This is what brings traffic to a standstill in London. I'd have loved to get out on that hill and get my slide on. It doesn't even cover the tyres!
The buses in London are cancelled, both runways at Heathrow have been closed. Muppets. How hard is it to clear a big wide area of tarmac? Snow isn't even falling any more.
Ah, those things can only come from people not used to drive in snow.
I for one think that fwd cars are the best cars to drive in snow, because most of the weight is on the driven wheels, which gives you the most traction.
4wd car's only benefit is that they don't get stuck as easily, but when you're going, they are no more safe to drive than fwd cars. 4wd doesn't magically give you grip if you need to brake or turn.
rwd are absolutely rubbish. You don't get one going unless you put lot's of extra weight in the trunk. Still, you're very prone to spin out, especially when going uphill.
Also, in very slippery conditions, low powered vehicles are easier to drive than the HP monsters most rwd and 4wd are. Additionally, the thinner the tyres, the better you grip in snow, which makes life for SUVs and sporty RWD beemers and mercs even more hard.
It's not just that, it's the risk vs. the gain. Chances are the snow will be gone by tomorrow and everything is back to normal, it's easier to stop everything for a day, then try to find a way to deal with it.
Whereas if you lived in a place that gets snow all the time the country can justify spending more on salt trucks/snowplows because it will keep the country running over the whole winter, instead of just 1 day.
Nobody told me! I was quite happy driving to work this morning. Even on the 'slippery' estates I was about 1000% faster (yet also 1000% safer) than anyone else I saw in their Supermarket Cars or Foxhunting Cars. Sure, I have a little bit of tail-out action, but nothing a single finger on the steering wheel and a wriggle of the big toe wouldn't cure instantly.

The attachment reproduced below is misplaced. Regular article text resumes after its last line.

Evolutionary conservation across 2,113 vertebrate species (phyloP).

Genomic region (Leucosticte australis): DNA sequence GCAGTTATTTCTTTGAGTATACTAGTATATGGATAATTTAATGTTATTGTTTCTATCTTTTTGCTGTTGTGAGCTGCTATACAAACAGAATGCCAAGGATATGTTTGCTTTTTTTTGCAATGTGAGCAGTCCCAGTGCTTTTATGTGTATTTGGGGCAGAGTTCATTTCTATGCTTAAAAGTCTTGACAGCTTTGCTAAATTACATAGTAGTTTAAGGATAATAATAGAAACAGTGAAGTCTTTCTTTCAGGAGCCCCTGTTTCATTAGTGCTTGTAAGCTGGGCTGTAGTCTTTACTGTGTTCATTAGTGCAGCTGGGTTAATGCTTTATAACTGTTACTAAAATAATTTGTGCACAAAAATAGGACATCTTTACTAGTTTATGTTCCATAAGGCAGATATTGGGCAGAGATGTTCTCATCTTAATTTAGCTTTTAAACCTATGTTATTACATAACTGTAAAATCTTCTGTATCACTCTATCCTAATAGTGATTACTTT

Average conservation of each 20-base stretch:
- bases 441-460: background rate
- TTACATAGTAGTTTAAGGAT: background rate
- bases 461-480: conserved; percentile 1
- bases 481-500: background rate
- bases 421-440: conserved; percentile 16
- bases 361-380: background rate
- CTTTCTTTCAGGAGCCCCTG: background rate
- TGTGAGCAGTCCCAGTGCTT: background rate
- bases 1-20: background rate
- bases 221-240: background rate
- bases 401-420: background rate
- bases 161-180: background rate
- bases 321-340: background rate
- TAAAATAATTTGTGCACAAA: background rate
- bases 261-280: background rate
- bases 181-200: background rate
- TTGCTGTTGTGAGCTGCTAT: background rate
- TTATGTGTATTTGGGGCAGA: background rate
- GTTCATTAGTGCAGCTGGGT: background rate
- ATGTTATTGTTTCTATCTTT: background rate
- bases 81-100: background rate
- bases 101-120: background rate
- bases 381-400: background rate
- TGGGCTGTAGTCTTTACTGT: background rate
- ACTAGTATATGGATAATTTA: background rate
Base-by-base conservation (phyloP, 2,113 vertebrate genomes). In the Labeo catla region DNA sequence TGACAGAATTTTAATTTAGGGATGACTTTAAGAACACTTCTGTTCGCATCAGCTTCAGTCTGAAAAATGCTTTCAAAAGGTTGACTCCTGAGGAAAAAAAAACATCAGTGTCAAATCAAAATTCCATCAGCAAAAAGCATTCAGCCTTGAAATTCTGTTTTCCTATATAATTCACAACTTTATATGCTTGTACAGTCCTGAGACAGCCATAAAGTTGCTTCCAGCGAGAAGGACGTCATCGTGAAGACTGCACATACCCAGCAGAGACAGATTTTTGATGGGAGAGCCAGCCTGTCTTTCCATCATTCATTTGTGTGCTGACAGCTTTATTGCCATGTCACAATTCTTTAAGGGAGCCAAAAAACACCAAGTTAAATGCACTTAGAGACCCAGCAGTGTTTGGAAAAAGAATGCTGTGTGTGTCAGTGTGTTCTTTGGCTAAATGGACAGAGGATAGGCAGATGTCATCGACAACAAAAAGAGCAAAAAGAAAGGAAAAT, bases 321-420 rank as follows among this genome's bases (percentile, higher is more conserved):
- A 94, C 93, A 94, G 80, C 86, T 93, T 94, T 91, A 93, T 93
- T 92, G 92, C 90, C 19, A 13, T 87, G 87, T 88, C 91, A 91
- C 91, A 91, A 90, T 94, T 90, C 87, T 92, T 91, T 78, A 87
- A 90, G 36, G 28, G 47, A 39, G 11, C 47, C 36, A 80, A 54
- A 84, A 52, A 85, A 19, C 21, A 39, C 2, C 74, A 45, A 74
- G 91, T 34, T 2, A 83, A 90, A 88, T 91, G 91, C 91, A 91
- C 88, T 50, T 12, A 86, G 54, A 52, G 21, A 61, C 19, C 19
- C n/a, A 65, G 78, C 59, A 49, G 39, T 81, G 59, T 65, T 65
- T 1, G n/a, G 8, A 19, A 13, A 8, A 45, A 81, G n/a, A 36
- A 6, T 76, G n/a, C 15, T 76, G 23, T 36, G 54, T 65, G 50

I will concede that moving off from standstill on an icy hill is almost impossible in a front engined RWD car though. I find the best way, if it's not too busy, is just not to stop for anything! Even if I slow to 1mph I'm okay, but less than 0.001mph becomes an issue.
A once busy main road is devoid of cars because the pavement next to it has a covering of snow. The actual road surface is nothing more than wetness. It's been well-gritted. But the side-streets aren't so good and this is what causes our infrastructure to 'epic fail'
Well, I need to rephrase it then: Rubbish for anyone with no racing background whatsoever. It's just no rarity (and I've seen it twice this year already) that an old git in a beemer or merc does the only thing he knows to do when anything unsuspected happens: slam the breaks. Now I think you'll agree with me that this isn't really advisable.
Also, even though you are well able to handle a car in snowy conditions, you'd still find that a small, low powered, thinly wheeled fwd car (think of a Golf Mk2 for example) is easier to drive.
And they still struggle when the once-a-year snowfall, 110 times worse than what you're currently dealing with, hits. There's just no point in kitting your country up with equipment to handle that one day out of the year. It would be a pointless waste of resources, and calling that kind of common sense "disgusting" is just silly.